For instance, given that the debt represents an existential threat to the last best hope of earth, how should we save ourselves? Is our best course to bring government spending down or to bring government revenues up?
Now the truth is that the situation is so dire that both entitlement and tax reform are sure to come either before our collapse or directly after it. Still, it’s helpful to know what target we’re ultimately trying to hit. Are we aiming for smaller government through spending cuts or for more taxes to pay for bigger government?
And it seems to me that in order to know where you stand on that question, you need to answer another question first: Are you an adult or a child?
No, really. If you are a child, then the government might seem to you like a parent. It needs to be big and strong in order to take care of you and pay for all your needs and emergencies. If you are an adult, you might view the government more like one of your offspring: someone who has a limited number of chores to do and should be given a small allowance by way of payment for those chores.
If you are an adult, you know freedom entails responsibility. You expect to be able to make whatever choices you deem proper, as long as they don’t directly injure anyone else, but if you choose poorly, you understand you have to suffer the consequences. Even if you find yourself in need, you want others to help you in freely chosen charity, not by force.
A child, on the other hand, wants total freedom — and then comes crying to Mommy when it gets him in trouble. He wants to drive the car, but wants Daddy to pay for the body work. He wants to have whatever sort of sex tickles him, but expects the ‘rents to pick up the bill for his diseases and abortions. A child is always either strutting about demanding his rights, or sobbing pitifully for help and comfort. (See, for example, the folks at the Occupy rallies, boldly breaking the law and then shrieking about being arrested.)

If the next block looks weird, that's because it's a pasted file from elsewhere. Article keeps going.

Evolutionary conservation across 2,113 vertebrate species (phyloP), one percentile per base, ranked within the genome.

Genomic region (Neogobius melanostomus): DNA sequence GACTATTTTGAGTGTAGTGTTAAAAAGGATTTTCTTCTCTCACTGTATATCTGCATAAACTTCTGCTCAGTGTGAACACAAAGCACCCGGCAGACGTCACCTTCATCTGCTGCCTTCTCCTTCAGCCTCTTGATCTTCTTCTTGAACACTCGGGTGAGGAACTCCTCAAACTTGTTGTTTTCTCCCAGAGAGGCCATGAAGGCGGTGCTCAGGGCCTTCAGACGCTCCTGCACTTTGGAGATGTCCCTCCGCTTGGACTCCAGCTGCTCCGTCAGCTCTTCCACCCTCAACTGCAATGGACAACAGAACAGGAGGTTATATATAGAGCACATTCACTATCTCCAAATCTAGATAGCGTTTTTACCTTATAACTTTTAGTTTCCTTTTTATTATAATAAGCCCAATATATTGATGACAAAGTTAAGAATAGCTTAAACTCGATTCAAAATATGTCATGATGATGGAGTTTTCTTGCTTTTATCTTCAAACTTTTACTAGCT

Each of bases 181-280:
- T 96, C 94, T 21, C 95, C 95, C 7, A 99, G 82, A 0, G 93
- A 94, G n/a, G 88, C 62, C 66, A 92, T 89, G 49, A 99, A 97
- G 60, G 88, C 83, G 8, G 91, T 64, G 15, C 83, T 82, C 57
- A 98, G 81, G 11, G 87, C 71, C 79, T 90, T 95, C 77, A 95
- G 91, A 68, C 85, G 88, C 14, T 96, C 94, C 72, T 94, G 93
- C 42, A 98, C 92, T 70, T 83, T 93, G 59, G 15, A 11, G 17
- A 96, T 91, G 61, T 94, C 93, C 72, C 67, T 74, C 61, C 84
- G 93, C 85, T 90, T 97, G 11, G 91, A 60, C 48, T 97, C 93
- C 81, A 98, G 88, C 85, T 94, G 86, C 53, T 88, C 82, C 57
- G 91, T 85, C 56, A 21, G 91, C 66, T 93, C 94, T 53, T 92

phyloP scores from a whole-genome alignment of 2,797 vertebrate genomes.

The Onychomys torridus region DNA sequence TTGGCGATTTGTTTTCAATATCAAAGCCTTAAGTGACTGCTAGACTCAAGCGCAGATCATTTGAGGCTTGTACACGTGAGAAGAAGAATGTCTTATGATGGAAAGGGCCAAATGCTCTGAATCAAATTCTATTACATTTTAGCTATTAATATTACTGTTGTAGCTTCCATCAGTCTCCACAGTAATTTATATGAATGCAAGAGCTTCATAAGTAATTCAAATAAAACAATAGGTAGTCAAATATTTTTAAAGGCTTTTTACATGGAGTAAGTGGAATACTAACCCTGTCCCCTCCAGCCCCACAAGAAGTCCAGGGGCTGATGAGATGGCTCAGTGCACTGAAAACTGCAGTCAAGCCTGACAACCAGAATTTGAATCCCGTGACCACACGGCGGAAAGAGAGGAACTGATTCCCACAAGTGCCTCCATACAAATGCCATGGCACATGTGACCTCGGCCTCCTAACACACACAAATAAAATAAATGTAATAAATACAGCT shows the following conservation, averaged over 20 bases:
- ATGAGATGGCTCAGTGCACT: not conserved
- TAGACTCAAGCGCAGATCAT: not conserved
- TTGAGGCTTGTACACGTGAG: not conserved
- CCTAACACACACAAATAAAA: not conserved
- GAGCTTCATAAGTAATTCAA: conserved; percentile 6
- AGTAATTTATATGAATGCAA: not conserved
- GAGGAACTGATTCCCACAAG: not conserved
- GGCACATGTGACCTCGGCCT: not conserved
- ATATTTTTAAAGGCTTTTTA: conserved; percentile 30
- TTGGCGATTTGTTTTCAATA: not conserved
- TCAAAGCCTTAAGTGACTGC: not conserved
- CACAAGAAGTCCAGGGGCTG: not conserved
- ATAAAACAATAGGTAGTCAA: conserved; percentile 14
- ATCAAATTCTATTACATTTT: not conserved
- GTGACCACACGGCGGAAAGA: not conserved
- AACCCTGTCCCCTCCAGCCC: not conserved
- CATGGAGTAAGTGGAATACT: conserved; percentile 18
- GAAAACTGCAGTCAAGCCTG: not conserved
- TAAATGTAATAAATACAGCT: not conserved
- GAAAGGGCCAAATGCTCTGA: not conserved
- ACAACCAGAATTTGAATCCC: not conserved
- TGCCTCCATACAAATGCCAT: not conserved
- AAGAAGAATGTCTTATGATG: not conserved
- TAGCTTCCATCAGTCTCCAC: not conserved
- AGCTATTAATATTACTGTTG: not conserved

An adult can make do with courage, family, friends and neighbors. A child requires an all-powerful caretaker.
So… should we cut spending or raise taxes? Well, are we adults or children? Figure out the answer to the second question, and you’ll know the answer to the first.
NOTE: If you’d like to see my nominee for best political essay of the year, check out this one (“On Tyranny and Liberty”) by the incomparable Myron Magnet at City Journal. So succinct, eloquent and erudite, it’s like mainlining a 400 page book in fifteen minutes. You’ll be a lot smarter when you finish it than you were when you began it.